Learning Resources

Nashville School Uses Augmented Reality

J.E. Moss Elementary School, a Title I school in Nashville, TN, has adopted an augmented reality program to help improve reading skills in one of its kindergarten classes.

Letters alive, a supplemental reading software kit from Alive Studios, has aided teacher Greg Smedley-Warren and boosted his kindergarten class’ literacy scores above all the other kindergarten classrooms in his school, according to a prepared statement. His class includes several ELL and “at risk” students.

“When I first saw Letters Alive I was in awe of the 3D technology and I knew I had to have it,” Smedley-Warren said in the statement. “If I was excited about it, I knew my students would love it.”

Letters alive utilizes 3D technology to animate 26 animals, each representing a letter. The animals jump to life and interact with students once a letter card is held under a special camera connected to a PC or Mac. The curriculum teaches letter naming and sound, spelling and sentence building and comprehension.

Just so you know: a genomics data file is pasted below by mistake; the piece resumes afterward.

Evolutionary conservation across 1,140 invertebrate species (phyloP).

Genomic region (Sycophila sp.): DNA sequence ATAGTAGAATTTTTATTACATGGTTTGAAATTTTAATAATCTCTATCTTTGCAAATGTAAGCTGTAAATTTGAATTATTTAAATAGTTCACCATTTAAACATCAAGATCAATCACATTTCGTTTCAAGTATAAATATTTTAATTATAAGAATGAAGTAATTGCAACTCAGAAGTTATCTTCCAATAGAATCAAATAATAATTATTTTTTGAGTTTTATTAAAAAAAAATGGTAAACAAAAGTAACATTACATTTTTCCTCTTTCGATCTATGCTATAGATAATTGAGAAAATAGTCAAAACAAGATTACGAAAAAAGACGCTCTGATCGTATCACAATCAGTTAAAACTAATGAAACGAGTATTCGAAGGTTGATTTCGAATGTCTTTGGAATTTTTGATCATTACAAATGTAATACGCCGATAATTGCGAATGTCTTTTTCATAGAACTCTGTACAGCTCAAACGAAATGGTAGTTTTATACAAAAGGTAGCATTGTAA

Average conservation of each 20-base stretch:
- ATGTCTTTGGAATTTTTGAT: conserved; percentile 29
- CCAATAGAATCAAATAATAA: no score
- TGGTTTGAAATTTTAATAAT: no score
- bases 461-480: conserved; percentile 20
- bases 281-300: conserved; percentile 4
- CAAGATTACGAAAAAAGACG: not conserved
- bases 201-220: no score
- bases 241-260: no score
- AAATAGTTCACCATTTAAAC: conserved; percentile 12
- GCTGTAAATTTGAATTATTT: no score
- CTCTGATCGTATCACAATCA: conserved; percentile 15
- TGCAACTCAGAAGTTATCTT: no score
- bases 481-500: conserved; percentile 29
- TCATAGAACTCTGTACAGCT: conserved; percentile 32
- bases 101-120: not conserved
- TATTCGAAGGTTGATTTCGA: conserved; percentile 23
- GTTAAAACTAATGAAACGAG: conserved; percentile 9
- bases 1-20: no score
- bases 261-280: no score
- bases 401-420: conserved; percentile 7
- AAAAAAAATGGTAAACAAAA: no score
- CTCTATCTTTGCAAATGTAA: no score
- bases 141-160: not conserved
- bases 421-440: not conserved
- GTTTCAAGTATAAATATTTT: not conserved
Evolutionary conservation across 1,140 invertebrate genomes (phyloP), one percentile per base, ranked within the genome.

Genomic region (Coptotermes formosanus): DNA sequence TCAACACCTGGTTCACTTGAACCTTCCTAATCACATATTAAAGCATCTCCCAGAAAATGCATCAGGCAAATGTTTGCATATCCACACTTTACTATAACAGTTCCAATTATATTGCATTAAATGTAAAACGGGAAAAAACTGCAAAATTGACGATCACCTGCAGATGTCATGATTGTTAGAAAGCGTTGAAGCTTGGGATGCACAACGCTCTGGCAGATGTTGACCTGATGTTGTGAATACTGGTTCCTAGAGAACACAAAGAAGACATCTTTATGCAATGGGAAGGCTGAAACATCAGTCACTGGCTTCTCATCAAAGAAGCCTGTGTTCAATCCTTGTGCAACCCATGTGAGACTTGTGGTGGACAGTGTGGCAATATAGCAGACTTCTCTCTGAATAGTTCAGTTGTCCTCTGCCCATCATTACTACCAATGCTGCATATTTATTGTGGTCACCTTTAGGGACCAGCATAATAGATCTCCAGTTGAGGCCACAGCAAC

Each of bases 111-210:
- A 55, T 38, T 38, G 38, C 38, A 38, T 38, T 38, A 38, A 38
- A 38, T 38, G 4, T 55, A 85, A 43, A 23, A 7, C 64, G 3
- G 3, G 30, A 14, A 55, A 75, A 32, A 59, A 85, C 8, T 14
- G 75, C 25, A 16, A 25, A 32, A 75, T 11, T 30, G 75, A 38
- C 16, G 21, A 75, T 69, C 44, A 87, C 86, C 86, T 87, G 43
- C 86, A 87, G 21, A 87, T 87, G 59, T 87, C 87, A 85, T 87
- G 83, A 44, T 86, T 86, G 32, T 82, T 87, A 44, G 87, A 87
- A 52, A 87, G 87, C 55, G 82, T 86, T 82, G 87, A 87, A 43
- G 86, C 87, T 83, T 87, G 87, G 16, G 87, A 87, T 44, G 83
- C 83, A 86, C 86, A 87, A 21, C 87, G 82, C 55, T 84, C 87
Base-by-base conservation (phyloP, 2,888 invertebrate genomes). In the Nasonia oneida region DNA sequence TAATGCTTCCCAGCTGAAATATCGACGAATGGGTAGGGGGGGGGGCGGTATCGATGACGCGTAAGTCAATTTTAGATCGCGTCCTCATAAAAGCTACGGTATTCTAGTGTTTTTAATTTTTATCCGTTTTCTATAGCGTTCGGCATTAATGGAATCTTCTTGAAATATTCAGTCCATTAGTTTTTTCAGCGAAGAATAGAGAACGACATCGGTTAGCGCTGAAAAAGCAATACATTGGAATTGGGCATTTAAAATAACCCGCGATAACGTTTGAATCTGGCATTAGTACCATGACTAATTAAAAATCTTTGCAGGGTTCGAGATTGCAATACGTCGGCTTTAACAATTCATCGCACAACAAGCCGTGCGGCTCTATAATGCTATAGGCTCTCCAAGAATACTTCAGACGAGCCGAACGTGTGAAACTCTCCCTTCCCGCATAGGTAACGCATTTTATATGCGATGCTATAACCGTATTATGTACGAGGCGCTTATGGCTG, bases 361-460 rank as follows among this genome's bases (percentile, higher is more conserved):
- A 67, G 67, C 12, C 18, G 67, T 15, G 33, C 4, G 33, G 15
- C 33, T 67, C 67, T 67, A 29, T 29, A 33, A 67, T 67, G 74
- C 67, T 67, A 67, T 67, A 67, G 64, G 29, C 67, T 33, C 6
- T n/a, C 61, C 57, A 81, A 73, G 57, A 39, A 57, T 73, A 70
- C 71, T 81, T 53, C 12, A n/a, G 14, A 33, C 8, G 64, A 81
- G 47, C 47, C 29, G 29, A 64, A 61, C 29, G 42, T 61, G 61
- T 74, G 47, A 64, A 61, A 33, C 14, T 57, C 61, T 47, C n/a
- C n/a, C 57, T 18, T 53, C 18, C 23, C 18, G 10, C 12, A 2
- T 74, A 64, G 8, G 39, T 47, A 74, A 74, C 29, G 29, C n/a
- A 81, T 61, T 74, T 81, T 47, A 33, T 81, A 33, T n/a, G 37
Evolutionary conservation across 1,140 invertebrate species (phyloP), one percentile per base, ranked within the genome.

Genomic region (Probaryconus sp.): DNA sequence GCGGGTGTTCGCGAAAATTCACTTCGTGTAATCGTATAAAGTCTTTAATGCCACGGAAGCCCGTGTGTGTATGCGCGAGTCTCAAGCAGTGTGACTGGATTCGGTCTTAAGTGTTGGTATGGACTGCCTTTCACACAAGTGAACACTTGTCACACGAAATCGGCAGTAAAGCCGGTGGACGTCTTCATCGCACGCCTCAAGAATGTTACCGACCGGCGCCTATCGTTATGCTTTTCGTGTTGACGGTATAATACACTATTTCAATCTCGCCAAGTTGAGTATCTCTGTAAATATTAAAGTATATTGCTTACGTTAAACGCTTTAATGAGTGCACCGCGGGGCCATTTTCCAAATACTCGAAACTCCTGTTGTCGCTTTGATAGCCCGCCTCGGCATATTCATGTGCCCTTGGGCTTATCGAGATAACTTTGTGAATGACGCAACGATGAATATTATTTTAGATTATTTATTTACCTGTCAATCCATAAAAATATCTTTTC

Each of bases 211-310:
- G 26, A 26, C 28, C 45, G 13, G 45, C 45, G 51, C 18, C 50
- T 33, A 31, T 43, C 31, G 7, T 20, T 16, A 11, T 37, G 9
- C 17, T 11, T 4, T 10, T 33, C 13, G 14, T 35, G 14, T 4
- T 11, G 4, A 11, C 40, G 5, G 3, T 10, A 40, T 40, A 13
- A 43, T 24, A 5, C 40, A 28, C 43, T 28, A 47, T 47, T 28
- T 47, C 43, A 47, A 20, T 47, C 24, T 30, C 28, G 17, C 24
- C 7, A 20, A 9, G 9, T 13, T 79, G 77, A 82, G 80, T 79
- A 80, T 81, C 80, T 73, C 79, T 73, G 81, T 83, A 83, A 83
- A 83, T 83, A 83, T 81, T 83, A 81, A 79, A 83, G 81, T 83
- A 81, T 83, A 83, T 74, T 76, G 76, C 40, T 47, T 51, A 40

Alive Studios, based in Dacula, GA, provides reading and math progress assessments digitally, which is designed to make it easy for instructors like Smedley-Warren to monitor their students’ progress.

Each Letters alive kit costs $795. If a district buys eight copies or more, Alive Studios will provide free on-site professional development and a one-year subscription to online student assessments, said L.A. Ricketson, vice president of sales and marketing for the company. 

Letters alive is used in over 2,500 classrooms nationwide and worldwide, including Australia, the United Kingdom, China, Japan, Turkey and India, Ricketson said.

Recent brain studies have highlighted the effectiveness of differentiated learning experiences that utilize cross-curricular, multi-modality approaches similar the Letters alive, the statement said.

About the Author

Richard Chang is associate editor of THE Journal. He can be reached at [email protected].